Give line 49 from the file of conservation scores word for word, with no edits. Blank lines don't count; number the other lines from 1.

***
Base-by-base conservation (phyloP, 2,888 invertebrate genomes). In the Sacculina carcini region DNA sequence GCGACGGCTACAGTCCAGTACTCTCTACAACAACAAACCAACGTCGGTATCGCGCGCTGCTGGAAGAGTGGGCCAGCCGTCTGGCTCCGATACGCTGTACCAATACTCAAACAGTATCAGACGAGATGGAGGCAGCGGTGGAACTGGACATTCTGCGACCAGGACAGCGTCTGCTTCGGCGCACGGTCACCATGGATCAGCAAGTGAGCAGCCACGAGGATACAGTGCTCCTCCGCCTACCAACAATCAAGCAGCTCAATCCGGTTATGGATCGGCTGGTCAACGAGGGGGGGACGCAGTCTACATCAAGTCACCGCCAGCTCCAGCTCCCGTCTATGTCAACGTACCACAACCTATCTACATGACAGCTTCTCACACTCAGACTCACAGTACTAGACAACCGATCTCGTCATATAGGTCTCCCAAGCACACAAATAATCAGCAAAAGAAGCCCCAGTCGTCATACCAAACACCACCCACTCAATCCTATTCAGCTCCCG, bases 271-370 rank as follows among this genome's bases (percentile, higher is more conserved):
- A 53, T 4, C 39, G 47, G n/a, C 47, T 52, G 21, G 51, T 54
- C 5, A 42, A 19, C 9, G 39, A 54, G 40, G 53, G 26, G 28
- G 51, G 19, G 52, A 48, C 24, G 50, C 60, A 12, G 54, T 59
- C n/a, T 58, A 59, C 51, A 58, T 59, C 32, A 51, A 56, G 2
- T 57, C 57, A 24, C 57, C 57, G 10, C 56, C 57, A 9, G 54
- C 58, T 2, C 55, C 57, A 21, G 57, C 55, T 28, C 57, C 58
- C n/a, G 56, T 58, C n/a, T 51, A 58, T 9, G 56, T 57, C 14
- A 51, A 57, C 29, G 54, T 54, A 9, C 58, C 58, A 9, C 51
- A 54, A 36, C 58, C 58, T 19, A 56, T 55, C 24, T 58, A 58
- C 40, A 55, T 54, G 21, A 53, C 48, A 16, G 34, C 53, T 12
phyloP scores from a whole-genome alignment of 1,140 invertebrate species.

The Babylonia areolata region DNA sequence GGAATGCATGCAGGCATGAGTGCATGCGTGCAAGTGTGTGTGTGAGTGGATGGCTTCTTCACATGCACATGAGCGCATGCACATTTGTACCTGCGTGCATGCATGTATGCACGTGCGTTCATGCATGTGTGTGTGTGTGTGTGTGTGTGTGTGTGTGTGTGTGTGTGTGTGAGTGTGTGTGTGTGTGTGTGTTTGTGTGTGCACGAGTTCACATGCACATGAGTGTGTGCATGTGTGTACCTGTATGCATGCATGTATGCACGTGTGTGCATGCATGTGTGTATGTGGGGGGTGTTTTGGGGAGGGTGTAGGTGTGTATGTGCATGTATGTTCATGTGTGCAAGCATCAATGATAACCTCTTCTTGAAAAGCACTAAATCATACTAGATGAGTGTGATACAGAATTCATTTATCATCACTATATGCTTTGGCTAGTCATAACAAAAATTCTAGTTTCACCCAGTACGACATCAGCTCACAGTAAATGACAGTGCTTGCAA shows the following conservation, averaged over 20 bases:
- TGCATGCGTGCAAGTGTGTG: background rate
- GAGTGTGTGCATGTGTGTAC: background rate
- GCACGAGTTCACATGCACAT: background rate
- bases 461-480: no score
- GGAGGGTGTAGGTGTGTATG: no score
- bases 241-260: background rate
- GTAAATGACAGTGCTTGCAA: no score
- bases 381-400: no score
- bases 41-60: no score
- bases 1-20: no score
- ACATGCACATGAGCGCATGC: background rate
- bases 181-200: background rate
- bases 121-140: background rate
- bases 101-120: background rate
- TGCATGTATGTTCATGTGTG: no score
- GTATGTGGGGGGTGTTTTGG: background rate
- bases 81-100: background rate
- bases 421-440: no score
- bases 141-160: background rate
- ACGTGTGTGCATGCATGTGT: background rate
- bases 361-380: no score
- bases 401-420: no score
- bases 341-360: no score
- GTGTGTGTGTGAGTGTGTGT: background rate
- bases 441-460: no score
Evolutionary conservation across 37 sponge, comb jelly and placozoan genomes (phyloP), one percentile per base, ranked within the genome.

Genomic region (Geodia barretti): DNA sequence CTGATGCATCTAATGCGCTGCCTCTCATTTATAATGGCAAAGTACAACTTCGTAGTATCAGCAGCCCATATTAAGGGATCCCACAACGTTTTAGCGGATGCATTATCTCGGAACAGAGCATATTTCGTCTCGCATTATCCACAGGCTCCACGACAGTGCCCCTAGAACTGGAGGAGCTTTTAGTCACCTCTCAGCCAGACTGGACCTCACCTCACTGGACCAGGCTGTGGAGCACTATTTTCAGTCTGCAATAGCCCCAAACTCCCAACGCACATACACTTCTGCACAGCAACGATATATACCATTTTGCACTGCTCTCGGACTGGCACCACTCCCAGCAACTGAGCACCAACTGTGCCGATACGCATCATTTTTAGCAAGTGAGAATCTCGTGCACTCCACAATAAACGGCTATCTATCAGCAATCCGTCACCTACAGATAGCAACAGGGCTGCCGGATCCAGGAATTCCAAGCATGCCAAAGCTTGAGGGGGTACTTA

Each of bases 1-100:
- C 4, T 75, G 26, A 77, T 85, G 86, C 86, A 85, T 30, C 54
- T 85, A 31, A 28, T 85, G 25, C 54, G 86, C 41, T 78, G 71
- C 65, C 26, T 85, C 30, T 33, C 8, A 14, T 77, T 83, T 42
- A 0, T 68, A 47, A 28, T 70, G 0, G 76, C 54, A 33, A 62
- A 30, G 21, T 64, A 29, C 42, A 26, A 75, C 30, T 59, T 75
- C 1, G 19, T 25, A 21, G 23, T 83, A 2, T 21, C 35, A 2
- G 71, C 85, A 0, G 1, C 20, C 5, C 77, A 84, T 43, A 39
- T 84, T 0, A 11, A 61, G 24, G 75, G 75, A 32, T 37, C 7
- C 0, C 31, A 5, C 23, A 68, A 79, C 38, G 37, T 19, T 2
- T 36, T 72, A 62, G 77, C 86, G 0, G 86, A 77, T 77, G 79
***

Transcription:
- T 84, T 0, A 11, A 61, G 24, G 75, G 75, A 32, T 37, C 7